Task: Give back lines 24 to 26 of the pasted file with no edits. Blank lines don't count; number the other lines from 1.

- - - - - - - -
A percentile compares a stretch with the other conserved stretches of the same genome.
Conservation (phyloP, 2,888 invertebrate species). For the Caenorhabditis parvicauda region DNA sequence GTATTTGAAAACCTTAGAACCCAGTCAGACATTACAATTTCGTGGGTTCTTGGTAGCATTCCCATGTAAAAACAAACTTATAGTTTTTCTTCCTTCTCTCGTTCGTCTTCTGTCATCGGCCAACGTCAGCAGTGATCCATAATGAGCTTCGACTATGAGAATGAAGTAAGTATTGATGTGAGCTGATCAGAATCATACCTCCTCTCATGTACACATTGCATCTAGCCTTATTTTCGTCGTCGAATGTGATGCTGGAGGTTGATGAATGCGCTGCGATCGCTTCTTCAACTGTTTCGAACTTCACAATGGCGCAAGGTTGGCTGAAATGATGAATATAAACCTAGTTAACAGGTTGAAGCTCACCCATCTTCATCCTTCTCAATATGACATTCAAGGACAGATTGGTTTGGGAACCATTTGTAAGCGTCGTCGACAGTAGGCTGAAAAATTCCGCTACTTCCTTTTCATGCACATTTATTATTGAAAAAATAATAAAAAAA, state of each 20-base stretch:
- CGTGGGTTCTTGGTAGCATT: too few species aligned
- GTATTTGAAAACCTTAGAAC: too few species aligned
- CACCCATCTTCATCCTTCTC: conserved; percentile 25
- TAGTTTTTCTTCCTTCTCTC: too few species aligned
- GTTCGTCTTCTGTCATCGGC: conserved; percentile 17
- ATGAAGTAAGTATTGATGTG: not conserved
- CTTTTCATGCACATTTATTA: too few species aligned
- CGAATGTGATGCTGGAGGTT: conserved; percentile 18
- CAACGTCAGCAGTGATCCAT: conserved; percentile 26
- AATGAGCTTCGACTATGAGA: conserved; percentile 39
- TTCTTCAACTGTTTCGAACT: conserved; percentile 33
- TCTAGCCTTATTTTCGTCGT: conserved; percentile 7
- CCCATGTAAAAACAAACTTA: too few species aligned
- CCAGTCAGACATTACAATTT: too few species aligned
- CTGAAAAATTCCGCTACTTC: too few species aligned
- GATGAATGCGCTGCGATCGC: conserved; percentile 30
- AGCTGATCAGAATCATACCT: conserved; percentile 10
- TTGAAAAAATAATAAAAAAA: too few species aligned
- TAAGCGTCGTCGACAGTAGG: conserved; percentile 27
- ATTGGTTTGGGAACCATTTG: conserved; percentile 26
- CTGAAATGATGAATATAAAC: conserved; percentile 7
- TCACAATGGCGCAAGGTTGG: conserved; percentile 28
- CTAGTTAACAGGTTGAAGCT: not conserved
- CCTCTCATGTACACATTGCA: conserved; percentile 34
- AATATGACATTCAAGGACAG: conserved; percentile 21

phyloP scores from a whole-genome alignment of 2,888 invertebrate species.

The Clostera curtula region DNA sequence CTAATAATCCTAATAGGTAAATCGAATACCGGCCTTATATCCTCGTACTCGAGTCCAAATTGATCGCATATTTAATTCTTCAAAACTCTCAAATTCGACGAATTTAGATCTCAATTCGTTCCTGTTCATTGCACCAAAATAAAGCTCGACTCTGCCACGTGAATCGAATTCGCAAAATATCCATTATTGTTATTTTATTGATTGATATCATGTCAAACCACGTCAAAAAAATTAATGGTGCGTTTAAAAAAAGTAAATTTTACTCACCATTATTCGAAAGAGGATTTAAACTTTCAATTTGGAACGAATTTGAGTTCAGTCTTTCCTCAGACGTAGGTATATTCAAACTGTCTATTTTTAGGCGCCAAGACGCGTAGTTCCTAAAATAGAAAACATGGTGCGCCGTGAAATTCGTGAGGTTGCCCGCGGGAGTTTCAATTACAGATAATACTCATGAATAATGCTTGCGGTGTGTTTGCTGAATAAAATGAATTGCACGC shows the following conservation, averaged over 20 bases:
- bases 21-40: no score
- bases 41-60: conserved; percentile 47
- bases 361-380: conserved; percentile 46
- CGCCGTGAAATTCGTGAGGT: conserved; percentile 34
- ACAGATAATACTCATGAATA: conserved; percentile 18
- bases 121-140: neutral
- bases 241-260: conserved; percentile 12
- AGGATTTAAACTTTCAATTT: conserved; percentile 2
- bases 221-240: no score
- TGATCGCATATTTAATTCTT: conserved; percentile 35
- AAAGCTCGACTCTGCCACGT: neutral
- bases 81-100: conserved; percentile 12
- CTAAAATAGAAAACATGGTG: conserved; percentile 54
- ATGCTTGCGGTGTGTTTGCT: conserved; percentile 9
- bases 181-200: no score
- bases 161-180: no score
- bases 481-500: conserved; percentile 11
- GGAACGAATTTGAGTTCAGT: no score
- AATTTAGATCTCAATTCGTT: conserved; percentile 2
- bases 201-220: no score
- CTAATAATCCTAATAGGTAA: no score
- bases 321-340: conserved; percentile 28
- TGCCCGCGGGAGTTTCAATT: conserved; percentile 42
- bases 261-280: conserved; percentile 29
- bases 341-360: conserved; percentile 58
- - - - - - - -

- TCACAATGGCGCAAGGTTGG: conserved; percentile 28
- CTAGTTAACAGGTTGAAGCT: not conserved
- CCTCTCATGTACACATTGCA: conserved; percentile 34